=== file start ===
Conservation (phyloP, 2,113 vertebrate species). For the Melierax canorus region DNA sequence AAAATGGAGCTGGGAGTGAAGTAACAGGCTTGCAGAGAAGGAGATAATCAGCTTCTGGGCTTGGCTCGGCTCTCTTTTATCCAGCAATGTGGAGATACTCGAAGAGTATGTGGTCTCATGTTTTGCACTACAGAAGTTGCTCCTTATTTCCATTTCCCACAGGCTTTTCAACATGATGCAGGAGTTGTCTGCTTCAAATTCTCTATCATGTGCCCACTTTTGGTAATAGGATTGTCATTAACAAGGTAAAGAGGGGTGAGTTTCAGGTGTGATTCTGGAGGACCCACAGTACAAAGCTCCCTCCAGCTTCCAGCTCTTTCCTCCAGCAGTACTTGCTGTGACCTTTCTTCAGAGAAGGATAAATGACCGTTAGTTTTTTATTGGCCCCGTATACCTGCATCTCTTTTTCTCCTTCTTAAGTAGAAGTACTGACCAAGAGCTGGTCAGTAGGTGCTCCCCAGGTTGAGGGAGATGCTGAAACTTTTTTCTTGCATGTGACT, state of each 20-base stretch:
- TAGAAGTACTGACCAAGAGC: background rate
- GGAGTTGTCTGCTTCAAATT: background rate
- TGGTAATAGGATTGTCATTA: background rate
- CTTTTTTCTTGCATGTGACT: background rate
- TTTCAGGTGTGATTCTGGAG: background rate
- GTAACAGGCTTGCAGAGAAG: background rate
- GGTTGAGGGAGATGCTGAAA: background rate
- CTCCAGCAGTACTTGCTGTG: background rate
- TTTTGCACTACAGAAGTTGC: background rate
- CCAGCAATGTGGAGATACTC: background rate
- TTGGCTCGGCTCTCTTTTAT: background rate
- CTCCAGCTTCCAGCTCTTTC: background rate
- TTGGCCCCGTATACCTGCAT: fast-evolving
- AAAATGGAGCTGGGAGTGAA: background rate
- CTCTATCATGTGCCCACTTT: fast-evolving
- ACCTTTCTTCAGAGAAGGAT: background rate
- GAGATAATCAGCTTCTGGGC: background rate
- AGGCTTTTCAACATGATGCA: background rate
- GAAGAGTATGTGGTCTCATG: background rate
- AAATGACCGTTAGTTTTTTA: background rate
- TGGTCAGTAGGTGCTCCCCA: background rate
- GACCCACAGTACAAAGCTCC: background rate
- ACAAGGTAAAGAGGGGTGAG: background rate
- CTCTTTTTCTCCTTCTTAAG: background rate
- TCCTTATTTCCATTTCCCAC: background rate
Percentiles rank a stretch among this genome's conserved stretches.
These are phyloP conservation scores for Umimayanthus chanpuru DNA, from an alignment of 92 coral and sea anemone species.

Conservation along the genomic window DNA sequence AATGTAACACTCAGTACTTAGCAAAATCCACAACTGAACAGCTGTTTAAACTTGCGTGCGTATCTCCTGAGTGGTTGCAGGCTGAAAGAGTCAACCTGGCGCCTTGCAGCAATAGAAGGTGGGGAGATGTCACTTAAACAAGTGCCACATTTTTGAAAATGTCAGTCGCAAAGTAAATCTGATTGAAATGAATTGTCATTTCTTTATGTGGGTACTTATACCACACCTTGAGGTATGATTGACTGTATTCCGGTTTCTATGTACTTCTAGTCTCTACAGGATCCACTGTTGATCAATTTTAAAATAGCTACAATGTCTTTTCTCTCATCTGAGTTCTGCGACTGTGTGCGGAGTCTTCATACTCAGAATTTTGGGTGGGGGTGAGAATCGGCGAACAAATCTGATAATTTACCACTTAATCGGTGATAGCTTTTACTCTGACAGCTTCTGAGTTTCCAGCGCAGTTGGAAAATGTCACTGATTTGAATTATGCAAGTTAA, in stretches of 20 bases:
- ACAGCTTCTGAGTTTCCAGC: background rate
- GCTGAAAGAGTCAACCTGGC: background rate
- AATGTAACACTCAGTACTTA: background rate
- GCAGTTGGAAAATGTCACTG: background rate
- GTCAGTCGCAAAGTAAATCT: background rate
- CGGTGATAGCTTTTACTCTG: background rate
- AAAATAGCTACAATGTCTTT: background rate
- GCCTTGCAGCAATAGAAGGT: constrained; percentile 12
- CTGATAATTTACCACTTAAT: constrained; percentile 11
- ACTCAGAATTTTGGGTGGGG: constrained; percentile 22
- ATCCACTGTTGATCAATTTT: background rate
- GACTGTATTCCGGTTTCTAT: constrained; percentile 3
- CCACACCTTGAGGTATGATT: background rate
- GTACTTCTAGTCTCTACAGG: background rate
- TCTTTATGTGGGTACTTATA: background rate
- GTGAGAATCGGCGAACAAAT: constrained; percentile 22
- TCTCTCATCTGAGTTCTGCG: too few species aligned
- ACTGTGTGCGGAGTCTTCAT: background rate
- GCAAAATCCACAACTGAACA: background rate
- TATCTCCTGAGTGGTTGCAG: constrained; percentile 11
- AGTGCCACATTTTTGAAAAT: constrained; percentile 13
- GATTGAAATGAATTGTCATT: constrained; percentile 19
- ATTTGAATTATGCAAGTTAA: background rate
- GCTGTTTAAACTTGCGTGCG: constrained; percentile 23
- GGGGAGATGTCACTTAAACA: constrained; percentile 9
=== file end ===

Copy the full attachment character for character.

Conservation (phyloP, 2,113 vertebrate species). For the Melierax canorus region DNA sequence AAAATGGAGCTGGGAGTGAAGTAACAGGCTTGCAGAGAAGGAGATAATCAGCTTCTGGGCTTGGCTCGGCTCTCTTTTATCCAGCAATGTGGAGATACTCGAAGAGTATGTGGTCTCATGTTTTGCACTACAGAAGTTGCTCCTTATTTCCATTTCCCACAGGCTTTTCAACATGATGCAGGAGTTGTCTGCTTCAAATTCTCTATCATGTGCCCACTTTTGGTAATAGGATTGTCATTAACAAGGTAAAGAGGGGTGAGTTTCAGGTGTGATTCTGGAGGACCCACAGTACAAAGCTCCCTCCAGCTTCCAGCTCTTTCCTCCAGCAGTACTTGCTGTGACCTTTCTTCAGAGAAGGATAAATGACCGTTAGTTTTTTATTGGCCCCGTATACCTGCATCTCTTTTTCTCCTTCTTAAGTAGAAGTACTGACCAAGAGCTGGTCAGTAGGTGCTCCCCAGGTTGAGGGAGATGCTGAAACTTTTTTCTTGCATGTGACT, state of each 20-base stretch:
- TAGAAGTACTGACCAAGAGC: background rate
- GGAGTTGTCTGCTTCAAATT: background rate
- TGGTAATAGGATTGTCATTA: background rate
- CTTTTTTCTTGCATGTGACT: background rate
- TTTCAGGTGTGATTCTGGAG: background rate
- GTAACAGGCTTGCAGAGAAG: background rate
- GGTTGAGGGAGATGCTGAAA: background rate
- CTCCAGCAGTACTTGCTGTG: background rate
- TTTTGCACTACAGAAGTTGC: background rate
- CCAGCAATGTGGAGATACTC: background rate
- TTGGCTCGGCTCTCTTTTAT: background rate
- CTCCAGCTTCCAGCTCTTTC: background rate
- TTGGCCCCGTATACCTGCAT: fast-evolving
- AAAATGGAGCTGGGAGTGAA: background rate
- CTCTATCATGTGCCCACTTT: fast-evolving
- ACCTTTCTTCAGAGAAGGAT: background rate
- GAGATAATCAGCTTCTGGGC: background rate
- AGGCTTTTCAACATGATGCA: background rate
- GAAGAGTATGTGGTCTCATG: background rate
- AAATGACCGTTAGTTTTTTA: background rate
- TGGTCAGTAGGTGCTCCCCA: background rate
- GACCCACAGTACAAAGCTCC: background rate
- ACAAGGTAAAGAGGGGTGAG: background rate
- CTCTTTTTCTCCTTCTTAAG: background rate
- TCCTTATTTCCATTTCCCAC: background rate
Percentiles rank a stretch among this genome's conserved stretches.
These are phyloP conservation scores for Umimayanthus chanpuru DNA, from an alignment of 92 coral and sea anemone species.

Conservation along the genomic window DNA sequence AATGTAACACTCAGTACTTAGCAAAATCCACAACTGAACAGCTGTTTAAACTTGCGTGCGTATCTCCTGAGTGGTTGCAGGCTGAAAGAGTCAACCTGGCGCCTTGCAGCAATAGAAGGTGGGGAGATGTCACTTAAACAAGTGCCACATTTTTGAAAATGTCAGTCGCAAAGTAAATCTGATTGAAATGAATTGTCATTTCTTTATGTGGGTACTTATACCACACCTTGAGGTATGATTGACTGTATTCCGGTTTCTATGTACTTCTAGTCTCTACAGGATCCACTGTTGATCAATTTTAAAATAGCTACAATGTCTTTTCTCTCATCTGAGTTCTGCGACTGTGTGCGGAGTCTTCATACTCAGAATTTTGGGTGGGGGTGAGAATCGGCGAACAAATCTGATAATTTACCACTTAATCGGTGATAGCTTTTACTCTGACAGCTTCTGAGTTTCCAGCGCAGTTGGAAAATGTCACTGATTTGAATTATGCAAGTTAA, in stretches of 20 bases:
- ACAGCTTCTGAGTTTCCAGC: background rate
- GCTGAAAGAGTCAACCTGGC: background rate
- AATGTAACACTCAGTACTTA: background rate
- GCAGTTGGAAAATGTCACTG: background rate
- GTCAGTCGCAAAGTAAATCT: background rate
- CGGTGATAGCTTTTACTCTG: background rate
- AAAATAGCTACAATGTCTTT: background rate
- GCCTTGCAGCAATAGAAGGT: constrained; percentile 12
- CTGATAATTTACCACTTAAT: constrained; percentile 11
- ACTCAGAATTTTGGGTGGGG: constrained; percentile 22
- ATCCACTGTTGATCAATTTT: background rate
- GACTGTATTCCGGTTTCTAT: constrained; percentile 3
- CCACACCTTGAGGTATGATT: background rate
- GTACTTCTAGTCTCTACAGG: background rate
- TCTTTATGTGGGTACTTATA: background rate
- GTGAGAATCGGCGAACAAAT: constrained; percentile 22
- TCTCTCATCTGAGTTCTGCG: too few species aligned
- ACTGTGTGCGGAGTCTTCAT: background rate
- GCAAAATCCACAACTGAACA: background rate
- TATCTCCTGAGTGGTTGCAG: constrained; percentile 11
- AGTGCCACATTTTTGAAAAT: constrained; percentile 13
- GATTGAAATGAATTGTCATT: constrained; percentile 19
- ATTTGAATTATGCAAGTTAA: background rate
- GCTGTTTAAACTTGCGTGCG: constrained; percentile 23
- GGGGAGATGTCACTTAAACA: constrained; percentile 9